A Report from the Conference on Fraud and Abuse in the Sale and Marketing of Prescription Drugs and Medical Devices
As a dozen Department of Justice lawyers from several Northeastern states gathered in Boston to discuss fraud and abuse in the health and pharma sectors, the DOJ was settling an off-label promotion case with Amarin Pharma.
The First Amendment settlement has recognized the Dublin-based pharmaceutical company´s right to promote drugs for uses that are not approved by the FDA, as long as there is research supporting such uses. The FDA will not be appealing the court ruling that recognized Amarin´s free speech right to inform doctors about studies that supported the use of their drug Vascepa, whether or not they were approved by the FDA, as long as they were truthful.
In a statement, the FDA had tried to downplay the implications of the settlement, "It is important to note that this settlement is specific to this particular case and situation, and does not signify a position on the First Amendment and commercial speech."
With all of this information fresh from the courtrooms, the DOJ lawyers at the Conference on Fraud and Abuse in the Sale and Marketing of Prescription Drugs and Medical Devices could not avoid making statements about their perceptions of the DOJ´s position in regards to off-label promotion.
One thing all speakers seemed to agree on is that government restrictions for off-label promotion of prescription drugs are at a crossroads. “There’s no question that, on the criminal side, the government has taken some lumps in these cases,” commented Kenneth M. Abell, New York´s Eastern District´s chief of civil health fraud.
Presenting before an audience largely composed of representatives of drug and medical device makers, the DOJ speakers warned them that the precedent of Amarin is in no way a green light for off-label promotion, emphasizing that off-label claims must be both truthful and non-misleading. As such absolute-certainty standards are difficult to meet, to say the least, it would seem that the best path for drug and device makers is to exercise extreme caution when it comes to making off-label claims.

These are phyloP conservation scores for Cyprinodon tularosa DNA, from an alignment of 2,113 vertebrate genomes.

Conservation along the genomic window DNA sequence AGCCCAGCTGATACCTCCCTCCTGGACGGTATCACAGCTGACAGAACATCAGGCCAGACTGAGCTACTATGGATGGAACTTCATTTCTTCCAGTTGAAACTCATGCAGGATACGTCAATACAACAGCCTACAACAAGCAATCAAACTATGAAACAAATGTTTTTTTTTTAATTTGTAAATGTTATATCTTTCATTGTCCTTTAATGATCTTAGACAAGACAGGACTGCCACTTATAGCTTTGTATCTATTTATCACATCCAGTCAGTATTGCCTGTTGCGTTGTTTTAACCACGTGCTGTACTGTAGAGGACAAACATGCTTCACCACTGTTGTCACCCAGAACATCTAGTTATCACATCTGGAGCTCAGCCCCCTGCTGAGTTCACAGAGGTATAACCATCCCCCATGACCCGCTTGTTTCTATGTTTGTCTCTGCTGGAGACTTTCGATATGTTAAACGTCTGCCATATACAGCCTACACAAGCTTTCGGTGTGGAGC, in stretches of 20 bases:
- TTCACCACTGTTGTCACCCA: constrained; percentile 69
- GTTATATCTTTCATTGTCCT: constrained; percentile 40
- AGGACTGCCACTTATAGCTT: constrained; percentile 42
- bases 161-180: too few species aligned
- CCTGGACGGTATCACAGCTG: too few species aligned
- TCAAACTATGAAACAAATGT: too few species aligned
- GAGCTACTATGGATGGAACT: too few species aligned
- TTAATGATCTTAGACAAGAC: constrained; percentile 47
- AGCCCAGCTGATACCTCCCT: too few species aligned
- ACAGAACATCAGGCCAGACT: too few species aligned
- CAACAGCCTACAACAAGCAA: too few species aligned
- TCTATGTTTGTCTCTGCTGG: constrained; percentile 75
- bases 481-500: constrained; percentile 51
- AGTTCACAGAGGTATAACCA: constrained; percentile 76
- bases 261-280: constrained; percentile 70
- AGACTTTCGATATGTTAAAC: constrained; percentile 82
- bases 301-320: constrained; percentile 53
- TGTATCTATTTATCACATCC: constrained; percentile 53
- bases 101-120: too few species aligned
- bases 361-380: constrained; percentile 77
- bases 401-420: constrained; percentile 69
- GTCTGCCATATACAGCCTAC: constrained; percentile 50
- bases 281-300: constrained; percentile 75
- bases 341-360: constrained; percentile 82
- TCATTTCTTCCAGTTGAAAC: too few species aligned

DOJ Tackles Kickback Schemes – Olympus $600M Settlement
In the same vein as the Amarin case, the recent kickback scheme settlement with Olympus Corp. made the issue of kickbacks an inescapable topic at the conference. Olympus Corp, which will pay the government over $600 million, admitted to sending doctors on a trip to Japan as payback for switching to Olympus, giving hospitals grants to ensure equipment sales, and refusing research grants until hospitals agreed to buy equipment, among other kickback practices. As a result, Olympus took in over $600 million in sales and over $230 million in profits.
Pharma Kickbacks & Physician Bribes – Example Orthofix
Jacob T. Elberg, who is in charge of the DOJ’s health fraud unit in New Jersey, pointed to the many different ways in which these kickbacks may occur, which make them much harder to track down. On the other hand, many of the speakers made reference to the role of the physicians who accept the “bribes,” emphasizing that kickbacks are a two-way street and cannot occur without physicians who are willing to enter into such arrangements. “I don’t want to paint with too broad a brush, but many doctors are in on it, too,” Massachusetts-based assistant US attorney David Schumacher said, “Doctors end up being good witnesses for us, and in the most egregious cases, we do prosecute them.” As an example, Schumacher mentioned the case against dental company Orthofix, in which a physician was sentenced to prison.
The general sentiment seemed to be that the DOJ will continue to expand its reach into the wide variety of kickback schemes implemented by drug and device makers, while also focusing on communicating to the community of physicians about the kind of incentives they should be avoiding if they don´t want to be exposed to potential criminal charges.
With the hundreds of millions of dollars health care and pharma´s big players have lately been pouring into settlements with the DOJ, it is to be expected that the conference will have a positive effect on prescription drug and medical device companies´ adherence to the current legislation when it comes to both off-label promotion and kickbacks.